Here is the abstract you requested from the MASH_2007 technical program page. This is the original abstract submitted by the author. Any changes to the technical content of the final manuscript published by IMAPS or the presentation that is given during the event is done by the author, not IMAPS.
|Technology Assessment of Sensor Systems for Prognostics and Health Monitoring|
|Keywords: Sensors, Health Monitoring, Prognostics|
|Prognostics and health monitoring (PHM) permits the reliability of a system to be assessed and predicted in its actual application conditions. There are several good reasons for implementing PHM in a product. If one can capture the life cycle conditions of a product in-situ, this data can be used to 1) provide advanced warning of failures; 2) minimize unscheduled maintenance, extend maintenance cycles, and maintain effectiveness through timely repair actions; 3) reduce life cycle cost of the product by decreasing inspection costs, downtime, and inventory; and 4) assist in the design and logistical support of fielded and future products. The key element of an in-situ PHM approach is the sensor system. In recent years, advances in the areas of sensor fabrication, microprocessors, compact non-volatile memory, battery technology, and wireless telemetry have led to state-of-the-art sensors modules and autonomous data loggers that can be used for PHM. However, not all sensor systems are appropriate for monitoring the health of products. In this paper, we will discuss the various requirements of sensors for PHM implementation. The requirements will mainly focus on monitoring electronic products and systems. Next, the technical attributes of fifteen commercially-available, state-of-the-art sensor systems are evaluated. Finally, a discussion of future trends in sensor system development for prognostics and health monitoring is given.|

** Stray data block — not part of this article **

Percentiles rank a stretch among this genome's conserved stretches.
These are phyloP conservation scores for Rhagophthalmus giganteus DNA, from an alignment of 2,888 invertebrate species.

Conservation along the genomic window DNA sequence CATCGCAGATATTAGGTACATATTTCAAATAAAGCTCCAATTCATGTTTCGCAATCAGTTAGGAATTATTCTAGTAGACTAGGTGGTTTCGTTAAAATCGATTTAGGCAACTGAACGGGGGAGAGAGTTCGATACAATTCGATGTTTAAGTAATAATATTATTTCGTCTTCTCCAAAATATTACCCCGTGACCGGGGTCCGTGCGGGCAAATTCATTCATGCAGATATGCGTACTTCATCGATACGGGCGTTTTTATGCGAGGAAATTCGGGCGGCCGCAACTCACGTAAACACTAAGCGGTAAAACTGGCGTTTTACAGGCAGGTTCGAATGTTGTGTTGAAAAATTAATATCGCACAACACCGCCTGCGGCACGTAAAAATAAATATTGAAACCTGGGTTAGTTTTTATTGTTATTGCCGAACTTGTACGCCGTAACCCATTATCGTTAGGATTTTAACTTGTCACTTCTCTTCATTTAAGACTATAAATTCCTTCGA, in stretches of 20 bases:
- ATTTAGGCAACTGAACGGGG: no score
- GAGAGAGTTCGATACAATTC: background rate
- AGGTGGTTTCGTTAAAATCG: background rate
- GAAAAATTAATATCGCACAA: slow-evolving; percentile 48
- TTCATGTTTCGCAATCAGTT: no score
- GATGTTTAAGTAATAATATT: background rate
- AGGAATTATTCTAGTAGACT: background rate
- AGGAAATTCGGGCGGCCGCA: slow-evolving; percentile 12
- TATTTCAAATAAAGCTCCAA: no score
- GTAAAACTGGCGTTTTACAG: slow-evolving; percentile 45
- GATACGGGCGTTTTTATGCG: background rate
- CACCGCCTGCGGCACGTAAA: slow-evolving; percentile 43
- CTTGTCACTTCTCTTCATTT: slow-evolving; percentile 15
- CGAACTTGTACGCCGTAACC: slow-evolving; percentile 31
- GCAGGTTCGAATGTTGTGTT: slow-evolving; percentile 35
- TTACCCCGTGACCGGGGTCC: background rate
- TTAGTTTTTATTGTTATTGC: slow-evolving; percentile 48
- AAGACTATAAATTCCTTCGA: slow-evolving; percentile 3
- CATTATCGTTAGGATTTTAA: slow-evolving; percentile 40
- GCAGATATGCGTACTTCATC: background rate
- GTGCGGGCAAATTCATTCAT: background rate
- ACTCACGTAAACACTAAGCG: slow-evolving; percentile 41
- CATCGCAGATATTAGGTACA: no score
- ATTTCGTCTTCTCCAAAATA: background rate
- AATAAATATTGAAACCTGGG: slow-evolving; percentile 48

|Brian A. Tuchband, Research Assistant
University of Maryland - CALCE
College Park, MD